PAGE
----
Porokeratosis in a Patient With Hepatitis of Unclear Etiology

March 2010 | Volume 9 | Issue 3 | Case Reports | 258 | Copyright © March 2010

Jyoti Pathria Mundi MD, Lauren Cerullo MD, Jonathan Cotliar MD

Abstract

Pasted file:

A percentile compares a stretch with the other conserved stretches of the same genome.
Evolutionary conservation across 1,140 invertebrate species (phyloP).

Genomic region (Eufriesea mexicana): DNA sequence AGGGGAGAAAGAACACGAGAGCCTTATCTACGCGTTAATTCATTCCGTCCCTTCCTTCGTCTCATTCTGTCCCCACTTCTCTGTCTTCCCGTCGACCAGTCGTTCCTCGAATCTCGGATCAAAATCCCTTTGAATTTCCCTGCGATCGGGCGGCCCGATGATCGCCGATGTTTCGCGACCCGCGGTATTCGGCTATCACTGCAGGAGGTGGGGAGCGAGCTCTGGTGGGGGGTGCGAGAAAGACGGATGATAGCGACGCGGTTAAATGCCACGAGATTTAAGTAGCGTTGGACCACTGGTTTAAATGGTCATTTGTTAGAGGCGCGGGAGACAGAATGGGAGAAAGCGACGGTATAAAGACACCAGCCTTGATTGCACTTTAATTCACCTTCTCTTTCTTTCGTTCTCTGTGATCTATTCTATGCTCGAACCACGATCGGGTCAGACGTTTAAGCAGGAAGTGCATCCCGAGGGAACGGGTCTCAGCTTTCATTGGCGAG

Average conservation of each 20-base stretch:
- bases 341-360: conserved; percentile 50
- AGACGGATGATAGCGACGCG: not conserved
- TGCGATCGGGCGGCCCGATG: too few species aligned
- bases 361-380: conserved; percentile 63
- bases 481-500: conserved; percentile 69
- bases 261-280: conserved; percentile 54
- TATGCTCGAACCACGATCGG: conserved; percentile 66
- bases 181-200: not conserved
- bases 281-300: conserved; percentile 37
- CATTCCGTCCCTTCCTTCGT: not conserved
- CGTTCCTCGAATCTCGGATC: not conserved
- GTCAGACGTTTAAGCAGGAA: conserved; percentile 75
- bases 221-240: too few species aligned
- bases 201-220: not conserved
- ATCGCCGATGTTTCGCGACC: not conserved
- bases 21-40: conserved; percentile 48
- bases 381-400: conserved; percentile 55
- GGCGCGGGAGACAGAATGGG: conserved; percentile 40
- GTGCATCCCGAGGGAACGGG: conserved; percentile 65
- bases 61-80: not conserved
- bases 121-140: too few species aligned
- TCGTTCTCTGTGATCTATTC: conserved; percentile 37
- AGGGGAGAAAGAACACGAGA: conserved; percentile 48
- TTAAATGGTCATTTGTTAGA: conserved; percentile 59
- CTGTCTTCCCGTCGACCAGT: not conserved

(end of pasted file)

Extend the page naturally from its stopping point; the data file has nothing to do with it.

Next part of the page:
Porokeratosis is hypothesized to be an inherited autosomal dominant disorder with variable penetrance. It has been linked to ultraviolet (UV) radiation in genetically predisposed individuals, to antibody-related autoimmune disease treated with systemic steroids, and to other immunosuppressive states including chronic liver disease. The authors describe an unusual case of a patient with newonset hepatitis of unclear etiology who developed concomitant erythematous annular plaques with atrophic centers and elevated scaling borders on the lower extremities. The histological features of these lesions were consistent with disseminated superficial porokeratosis (DSP). The authors present this patient and a review of the literature to support the direct pathological link between hepatitis and DSP, irrespective of the state of the immune system. Further research would be helpful in clarifying the pathogenesis of porokeratoses in patients with hepatic dysfunction.